photo by Karolina Grabowska
Many workers will see a pay increase this year in Illinois as the Senate Bill Gov. Pritzker signed into law in 2019 continues its gradual increase year by year. The bill was a success partly through Pritzker’s progressive policies, but mostly by the hard work of activists within the Fight for $15 movement.
“When fast-food workers in Chicago first joined the Fight for $15 more than four years ago, nobody believed we would get this far,” Fight for 15 said. “But we didn’t have a choice – we knew $15/hour was what we needed to survive. Now, by joining together with other underpaid workers, speaking out, and going on strike, we’re closer than ever to winning $15/hour for 2.3 million workers in the state.”
The last time Illinois increased its minimum wage was more than a decade ago in 2010 when it was raised to $8.25. Cook County has a higher minimum wage than the state, currently $13 an hour. The current city of Chicago minimum wage is $13.50 an hour for small employers (4 to 20 employees) and $14 an hour for large employers (21 or more employees).
Tipped employees may be paid 60 percent of the hourly minimum wage. These workers must still earn the minimum wage after receiving tips or the employer must make up the difference.
In comparison to other state’s, Illinois’ metric of $15/hr by 2025 is a tad slow. Many states are also implementing the year over year growth approach, like California and Massachussetts, but will hit $15/hr in 2022 and 2023, respectively.
This is better than states like New York, for example, whose minimum wage laws are tied to inflation.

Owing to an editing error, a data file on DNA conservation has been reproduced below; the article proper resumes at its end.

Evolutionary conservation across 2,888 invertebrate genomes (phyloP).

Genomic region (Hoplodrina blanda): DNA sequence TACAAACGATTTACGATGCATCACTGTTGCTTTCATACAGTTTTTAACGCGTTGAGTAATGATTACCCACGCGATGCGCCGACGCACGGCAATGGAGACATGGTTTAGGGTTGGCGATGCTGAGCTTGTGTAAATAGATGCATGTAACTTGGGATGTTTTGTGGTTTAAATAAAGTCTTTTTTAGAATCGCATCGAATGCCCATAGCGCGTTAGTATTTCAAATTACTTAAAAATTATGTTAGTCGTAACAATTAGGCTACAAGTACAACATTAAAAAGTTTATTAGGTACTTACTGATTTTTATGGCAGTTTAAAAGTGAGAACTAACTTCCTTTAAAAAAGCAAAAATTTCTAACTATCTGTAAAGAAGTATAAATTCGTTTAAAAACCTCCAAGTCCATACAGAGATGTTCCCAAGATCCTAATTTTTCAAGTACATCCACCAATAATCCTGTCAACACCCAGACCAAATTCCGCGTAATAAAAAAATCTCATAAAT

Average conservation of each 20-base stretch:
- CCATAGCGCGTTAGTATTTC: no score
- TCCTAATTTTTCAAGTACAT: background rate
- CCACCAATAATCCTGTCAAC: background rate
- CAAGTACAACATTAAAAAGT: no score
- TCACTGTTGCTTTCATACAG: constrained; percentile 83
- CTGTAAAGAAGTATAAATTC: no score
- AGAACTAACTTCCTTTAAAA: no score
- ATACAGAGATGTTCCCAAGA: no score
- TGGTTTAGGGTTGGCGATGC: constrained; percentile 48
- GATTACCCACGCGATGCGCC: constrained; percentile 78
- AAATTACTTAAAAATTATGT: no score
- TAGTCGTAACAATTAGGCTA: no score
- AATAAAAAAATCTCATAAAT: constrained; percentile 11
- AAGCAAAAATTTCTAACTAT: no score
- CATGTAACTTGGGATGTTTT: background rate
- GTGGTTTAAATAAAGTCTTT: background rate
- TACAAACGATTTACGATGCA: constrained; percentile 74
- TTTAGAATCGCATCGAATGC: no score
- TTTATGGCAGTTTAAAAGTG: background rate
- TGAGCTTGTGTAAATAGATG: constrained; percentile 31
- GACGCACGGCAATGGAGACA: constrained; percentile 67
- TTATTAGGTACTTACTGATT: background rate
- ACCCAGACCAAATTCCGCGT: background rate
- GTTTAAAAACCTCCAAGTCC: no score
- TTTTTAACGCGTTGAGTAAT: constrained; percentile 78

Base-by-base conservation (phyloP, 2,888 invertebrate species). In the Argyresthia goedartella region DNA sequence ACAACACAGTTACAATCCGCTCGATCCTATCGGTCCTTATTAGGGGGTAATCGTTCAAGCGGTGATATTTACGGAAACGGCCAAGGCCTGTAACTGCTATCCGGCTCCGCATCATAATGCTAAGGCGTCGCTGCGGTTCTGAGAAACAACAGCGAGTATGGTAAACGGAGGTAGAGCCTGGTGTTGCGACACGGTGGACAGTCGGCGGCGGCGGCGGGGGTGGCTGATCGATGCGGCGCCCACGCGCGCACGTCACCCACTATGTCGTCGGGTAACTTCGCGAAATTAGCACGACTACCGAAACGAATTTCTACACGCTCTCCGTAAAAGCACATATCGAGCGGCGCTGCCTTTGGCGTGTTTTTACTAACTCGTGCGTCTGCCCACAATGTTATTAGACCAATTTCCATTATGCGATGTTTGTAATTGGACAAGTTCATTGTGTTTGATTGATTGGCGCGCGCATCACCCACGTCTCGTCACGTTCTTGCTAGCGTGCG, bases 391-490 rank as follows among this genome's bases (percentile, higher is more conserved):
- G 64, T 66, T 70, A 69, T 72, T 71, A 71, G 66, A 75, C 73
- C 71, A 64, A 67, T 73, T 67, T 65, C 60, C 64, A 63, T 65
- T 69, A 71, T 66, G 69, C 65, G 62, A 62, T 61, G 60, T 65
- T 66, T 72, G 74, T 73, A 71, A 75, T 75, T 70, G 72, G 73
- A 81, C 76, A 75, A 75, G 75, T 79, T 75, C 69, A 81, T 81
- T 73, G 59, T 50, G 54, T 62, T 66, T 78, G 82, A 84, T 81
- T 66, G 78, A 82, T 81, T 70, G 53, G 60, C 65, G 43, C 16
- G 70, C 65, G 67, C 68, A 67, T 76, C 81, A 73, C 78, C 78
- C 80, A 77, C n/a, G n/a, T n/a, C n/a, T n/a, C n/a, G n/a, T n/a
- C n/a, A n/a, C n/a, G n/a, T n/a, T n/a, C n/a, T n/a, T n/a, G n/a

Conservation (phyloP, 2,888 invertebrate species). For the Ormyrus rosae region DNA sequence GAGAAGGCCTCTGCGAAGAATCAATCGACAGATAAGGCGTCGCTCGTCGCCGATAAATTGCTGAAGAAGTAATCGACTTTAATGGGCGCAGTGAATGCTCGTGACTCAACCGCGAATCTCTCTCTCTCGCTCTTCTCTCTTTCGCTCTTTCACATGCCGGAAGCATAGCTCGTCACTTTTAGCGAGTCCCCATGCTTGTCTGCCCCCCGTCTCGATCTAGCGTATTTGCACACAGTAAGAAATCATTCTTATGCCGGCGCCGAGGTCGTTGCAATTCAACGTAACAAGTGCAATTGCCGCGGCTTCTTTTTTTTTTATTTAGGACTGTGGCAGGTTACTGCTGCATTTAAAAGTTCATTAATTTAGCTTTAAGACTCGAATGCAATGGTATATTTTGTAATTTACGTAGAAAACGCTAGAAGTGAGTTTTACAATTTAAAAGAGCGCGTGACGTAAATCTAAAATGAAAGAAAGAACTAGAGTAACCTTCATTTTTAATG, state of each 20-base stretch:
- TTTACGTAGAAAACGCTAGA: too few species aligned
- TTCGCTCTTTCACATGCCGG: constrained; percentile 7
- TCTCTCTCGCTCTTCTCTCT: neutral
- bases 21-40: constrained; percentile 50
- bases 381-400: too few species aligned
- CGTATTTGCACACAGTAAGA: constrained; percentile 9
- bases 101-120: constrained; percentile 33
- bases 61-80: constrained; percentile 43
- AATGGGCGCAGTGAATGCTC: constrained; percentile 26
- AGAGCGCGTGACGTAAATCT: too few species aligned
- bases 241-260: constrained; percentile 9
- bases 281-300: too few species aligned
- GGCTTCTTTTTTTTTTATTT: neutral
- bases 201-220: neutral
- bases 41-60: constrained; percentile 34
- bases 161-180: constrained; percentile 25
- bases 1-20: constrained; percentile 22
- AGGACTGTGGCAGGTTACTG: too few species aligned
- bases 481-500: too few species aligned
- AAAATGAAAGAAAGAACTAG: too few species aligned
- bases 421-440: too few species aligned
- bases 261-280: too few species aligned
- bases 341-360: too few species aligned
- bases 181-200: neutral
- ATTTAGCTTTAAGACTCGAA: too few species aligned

Again, this push has been led and will continue to be led by the hard work of activists like the Fight for 15 movement. Their movement began in 2012 when 200 fast food workers walked off the job in New York City, and their strategies that demand the value of their work be recognized has meaningfully brought the conversation of wage to the table.
“The ultimate dream is to get McDonald’s, Wendy’s and Burger King to a national fast food bargaining table,” said international SEIU president Mary Kay Henry in interview with the Chicago Tribune. “We could reach a private agreement and that could cover a million fast food workers, but it could impact 4 million fast food workers” by setting industry standards.
Daniel Johanson (he/him) is a journalist and digital media specialist living in Chicago, Illinois. He serves as Editor-in-Chief at Scapi and in that capacity manages all things content, including writing and editing articles and producing digital content. His most recent work includes the docuseries Heart of a Nation: Tracking Socialism in the Midwest and co-hosting the podcast Scapi Radio. He spends his free time with cats.